Monday 12 November 2018

Sri Lanka: A living technicolour dream


Tea plantation in the valley in the area of town of Nuwara Ellia, Sri Lanka
Tea plantation in the valley in the area of town of Nuwara Ellia, Sri Lanka
John Masterson visits an elephant orphanage in Pinnawala

John Masterson

I had a Bono/Christy Moore week. I climbed some mountains and saw lots of lakes that could be jumped into.

 I swam in the longest pool in Sri Lanka in the luxurious Club Hotel Dolphin in Negombo. And yes, in Sri Lanka, I did find what I was looking for. A land that is still different in a world becoming more uniform. A technicolour country that brings into sharp focus the pluses and minuses of progress. A satisfying and enriching week.

From the word go, you are welcomed. I exited the plane to a chorus of 'Ayubowan', which means 'may you live long'. Then you feel the beautiful 30-degree heat in November. Yes.

Love stories abound. Arthur C Clarke, of 2001: A Space Odyssey fame, fell in love with Sri Lanka, lived in Colombo and founded a scuba school. At Mount Lavinia in 1805, the British Governor, nicknamed King Tom, fell in love with Lavinia, a local dancer whom he could not marry. He built a tunnel from his house, now the Mount Lavinia Hotel, where they met in secret. Today honeymooning couples share dinner in the same lovenest. I ate outside, looking at city lights and the sea.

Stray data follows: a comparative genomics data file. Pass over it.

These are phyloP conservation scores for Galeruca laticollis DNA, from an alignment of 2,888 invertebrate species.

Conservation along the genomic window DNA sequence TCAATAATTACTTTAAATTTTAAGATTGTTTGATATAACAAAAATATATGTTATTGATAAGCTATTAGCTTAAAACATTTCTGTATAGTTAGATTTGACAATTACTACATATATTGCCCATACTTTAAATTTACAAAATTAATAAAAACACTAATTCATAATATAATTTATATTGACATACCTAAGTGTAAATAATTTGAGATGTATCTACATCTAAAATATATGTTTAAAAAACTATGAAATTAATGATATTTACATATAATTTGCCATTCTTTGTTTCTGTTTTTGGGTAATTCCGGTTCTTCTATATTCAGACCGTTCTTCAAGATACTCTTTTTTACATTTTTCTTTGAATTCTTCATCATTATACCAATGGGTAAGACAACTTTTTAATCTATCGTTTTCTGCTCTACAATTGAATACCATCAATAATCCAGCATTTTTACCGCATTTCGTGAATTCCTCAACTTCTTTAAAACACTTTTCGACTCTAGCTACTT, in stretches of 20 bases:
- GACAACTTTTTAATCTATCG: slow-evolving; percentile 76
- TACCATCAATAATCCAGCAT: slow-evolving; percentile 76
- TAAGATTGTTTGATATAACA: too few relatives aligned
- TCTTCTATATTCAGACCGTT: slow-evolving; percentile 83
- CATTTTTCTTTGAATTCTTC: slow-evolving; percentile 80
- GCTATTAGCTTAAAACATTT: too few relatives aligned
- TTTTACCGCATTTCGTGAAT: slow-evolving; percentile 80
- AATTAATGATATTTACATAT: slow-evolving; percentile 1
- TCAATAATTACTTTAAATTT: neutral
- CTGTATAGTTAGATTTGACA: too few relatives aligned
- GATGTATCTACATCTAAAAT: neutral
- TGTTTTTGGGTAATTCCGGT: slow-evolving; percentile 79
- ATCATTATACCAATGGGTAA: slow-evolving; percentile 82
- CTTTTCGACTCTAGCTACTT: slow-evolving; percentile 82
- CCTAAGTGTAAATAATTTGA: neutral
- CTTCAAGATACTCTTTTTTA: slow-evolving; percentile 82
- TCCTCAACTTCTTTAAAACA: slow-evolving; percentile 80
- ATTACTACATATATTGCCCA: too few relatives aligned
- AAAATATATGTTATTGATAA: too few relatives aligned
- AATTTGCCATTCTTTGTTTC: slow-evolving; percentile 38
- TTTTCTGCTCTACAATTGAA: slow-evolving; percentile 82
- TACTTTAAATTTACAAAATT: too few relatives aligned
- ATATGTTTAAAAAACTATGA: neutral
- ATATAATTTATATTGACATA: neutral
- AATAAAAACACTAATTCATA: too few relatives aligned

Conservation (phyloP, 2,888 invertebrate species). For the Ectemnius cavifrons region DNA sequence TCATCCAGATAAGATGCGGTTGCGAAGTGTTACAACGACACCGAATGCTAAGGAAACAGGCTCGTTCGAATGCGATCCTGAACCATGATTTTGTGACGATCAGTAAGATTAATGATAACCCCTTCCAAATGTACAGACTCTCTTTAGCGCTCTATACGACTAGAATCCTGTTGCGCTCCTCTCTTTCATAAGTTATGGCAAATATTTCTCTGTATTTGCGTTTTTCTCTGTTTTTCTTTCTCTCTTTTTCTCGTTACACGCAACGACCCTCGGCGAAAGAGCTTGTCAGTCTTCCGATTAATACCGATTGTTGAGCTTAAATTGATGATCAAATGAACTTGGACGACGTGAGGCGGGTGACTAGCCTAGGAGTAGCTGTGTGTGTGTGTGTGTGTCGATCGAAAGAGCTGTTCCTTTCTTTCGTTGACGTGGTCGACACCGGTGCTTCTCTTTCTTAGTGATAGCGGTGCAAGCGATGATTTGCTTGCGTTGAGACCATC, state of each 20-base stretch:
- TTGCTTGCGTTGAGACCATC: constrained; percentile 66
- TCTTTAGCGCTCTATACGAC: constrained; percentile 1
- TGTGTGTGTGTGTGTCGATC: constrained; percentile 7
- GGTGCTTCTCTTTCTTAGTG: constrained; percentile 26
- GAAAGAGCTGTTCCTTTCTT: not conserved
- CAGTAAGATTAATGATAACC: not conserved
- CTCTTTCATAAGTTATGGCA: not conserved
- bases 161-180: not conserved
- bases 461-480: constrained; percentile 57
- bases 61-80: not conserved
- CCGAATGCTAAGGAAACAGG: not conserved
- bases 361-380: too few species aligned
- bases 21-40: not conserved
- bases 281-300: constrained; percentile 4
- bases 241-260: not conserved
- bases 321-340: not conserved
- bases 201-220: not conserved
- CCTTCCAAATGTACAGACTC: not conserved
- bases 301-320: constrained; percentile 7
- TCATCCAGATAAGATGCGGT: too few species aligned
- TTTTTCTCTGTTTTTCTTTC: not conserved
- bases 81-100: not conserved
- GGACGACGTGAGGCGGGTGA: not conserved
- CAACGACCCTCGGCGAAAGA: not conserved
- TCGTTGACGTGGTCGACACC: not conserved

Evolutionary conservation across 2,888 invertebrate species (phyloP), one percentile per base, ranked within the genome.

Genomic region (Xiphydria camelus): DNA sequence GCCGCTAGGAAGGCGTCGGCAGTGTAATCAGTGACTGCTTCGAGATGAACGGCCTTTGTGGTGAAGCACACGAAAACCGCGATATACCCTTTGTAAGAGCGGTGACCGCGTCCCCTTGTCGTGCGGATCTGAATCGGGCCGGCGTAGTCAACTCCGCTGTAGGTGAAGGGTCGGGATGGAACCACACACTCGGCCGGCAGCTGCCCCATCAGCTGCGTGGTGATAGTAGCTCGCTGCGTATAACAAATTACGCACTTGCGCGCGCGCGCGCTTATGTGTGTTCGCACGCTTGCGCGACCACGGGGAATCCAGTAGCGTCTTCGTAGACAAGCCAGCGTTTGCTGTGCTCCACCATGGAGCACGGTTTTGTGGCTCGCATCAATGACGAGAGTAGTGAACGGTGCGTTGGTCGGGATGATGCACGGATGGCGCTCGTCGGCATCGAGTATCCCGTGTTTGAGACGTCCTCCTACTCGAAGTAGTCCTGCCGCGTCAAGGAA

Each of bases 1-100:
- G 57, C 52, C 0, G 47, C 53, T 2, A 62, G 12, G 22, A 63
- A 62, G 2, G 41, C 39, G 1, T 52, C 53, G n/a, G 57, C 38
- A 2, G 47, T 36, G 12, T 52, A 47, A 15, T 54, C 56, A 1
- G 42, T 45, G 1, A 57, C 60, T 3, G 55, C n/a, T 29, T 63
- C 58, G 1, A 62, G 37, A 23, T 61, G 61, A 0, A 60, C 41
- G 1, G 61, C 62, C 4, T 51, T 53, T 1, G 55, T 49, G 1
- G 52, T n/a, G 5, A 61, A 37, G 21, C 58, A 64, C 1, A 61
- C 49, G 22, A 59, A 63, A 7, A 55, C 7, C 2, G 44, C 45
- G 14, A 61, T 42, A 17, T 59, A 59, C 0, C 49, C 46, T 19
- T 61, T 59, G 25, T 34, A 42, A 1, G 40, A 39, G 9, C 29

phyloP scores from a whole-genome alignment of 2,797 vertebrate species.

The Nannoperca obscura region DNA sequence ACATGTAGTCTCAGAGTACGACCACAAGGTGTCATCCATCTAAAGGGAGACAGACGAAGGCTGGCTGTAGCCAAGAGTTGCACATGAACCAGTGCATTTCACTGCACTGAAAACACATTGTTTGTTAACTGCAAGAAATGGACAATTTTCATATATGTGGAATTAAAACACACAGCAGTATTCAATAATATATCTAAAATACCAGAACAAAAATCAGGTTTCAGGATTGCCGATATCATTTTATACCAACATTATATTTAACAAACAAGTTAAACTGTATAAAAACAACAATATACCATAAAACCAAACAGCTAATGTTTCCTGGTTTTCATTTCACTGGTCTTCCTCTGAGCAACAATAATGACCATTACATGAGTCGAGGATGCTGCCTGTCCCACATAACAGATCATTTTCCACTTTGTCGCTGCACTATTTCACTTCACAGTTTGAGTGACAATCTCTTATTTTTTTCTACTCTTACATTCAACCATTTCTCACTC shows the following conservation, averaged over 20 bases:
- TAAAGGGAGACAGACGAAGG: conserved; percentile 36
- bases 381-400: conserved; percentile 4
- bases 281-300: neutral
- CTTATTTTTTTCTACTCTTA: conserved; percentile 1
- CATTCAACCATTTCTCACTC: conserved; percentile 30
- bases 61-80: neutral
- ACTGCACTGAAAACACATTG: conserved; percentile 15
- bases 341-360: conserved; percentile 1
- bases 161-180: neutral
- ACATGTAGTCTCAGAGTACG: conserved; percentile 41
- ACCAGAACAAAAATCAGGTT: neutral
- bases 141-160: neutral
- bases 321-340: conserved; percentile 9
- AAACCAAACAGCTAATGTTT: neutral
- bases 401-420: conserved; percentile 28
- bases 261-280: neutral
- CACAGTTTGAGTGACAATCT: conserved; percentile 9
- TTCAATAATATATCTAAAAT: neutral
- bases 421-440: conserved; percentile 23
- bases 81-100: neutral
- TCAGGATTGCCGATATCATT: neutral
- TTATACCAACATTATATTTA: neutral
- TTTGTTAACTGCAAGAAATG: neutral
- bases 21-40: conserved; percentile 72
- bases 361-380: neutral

Not far away, I visited Nuwara Eliya where I took an early morning hike up a mountain to one of the many fabulous waterfalls, Lovers' Leap, at 6,637ft. Here, a local royal fell in love with a girl below his class. Unable to marry, they ended it all here. From that height, I think of it as "No Woman Is Worth That Leap".

Part of Nuwara Eliya is known as Little England. I stayed in the St Andrew's Hotel, home to one of the few golf courses in Sri Lanka. And at over 6,000ft, I can hit a ball as far as Tiger. Tiger with a bad back and a seven iron, that is. At this altitude, it is considerably cooler and the ideal site for the first tea plantations which remain important to Sri Lanka's economy. I visited the 2,000-acre Pedro plantation, home of the famous Lovers' Leap tea. Much is just as it always has been, with women plucking tea and throwing it over their shoulder into bags that are held on by a head strap. I tried it. The very tolerant ladies merely asked that I send them the photos. They pick 18kg of leaves a day and earn 450 Rupees for an eight-hour day, less than €3. All employees have housing, education and health care.

John Masterson visits an elephant orphanage in Pinnawala
John Masterson visits an elephant orphanage in Pinnawala

The long, slow, twisty journey from sea level up to over 6,000ft was a treat. It began with rice paddies and white herons in the fields. As we climbed higher, crawling around hairpin bends, the views improved and the vegetation changed. In the distance, you could see waterfalls. Up close, you find children washing vegetables in streams and adults running a car wash. You become aware that village life is still very simple. Women wash clothes in streams and dry them on corrugated iron roofs. Everywhere you see children in smart white school uniforms.

At over 3,000ft, the guide pointed out to me 'English' vegetables... carrots, potatoes, radishes, tomatoes and strawberries being grown.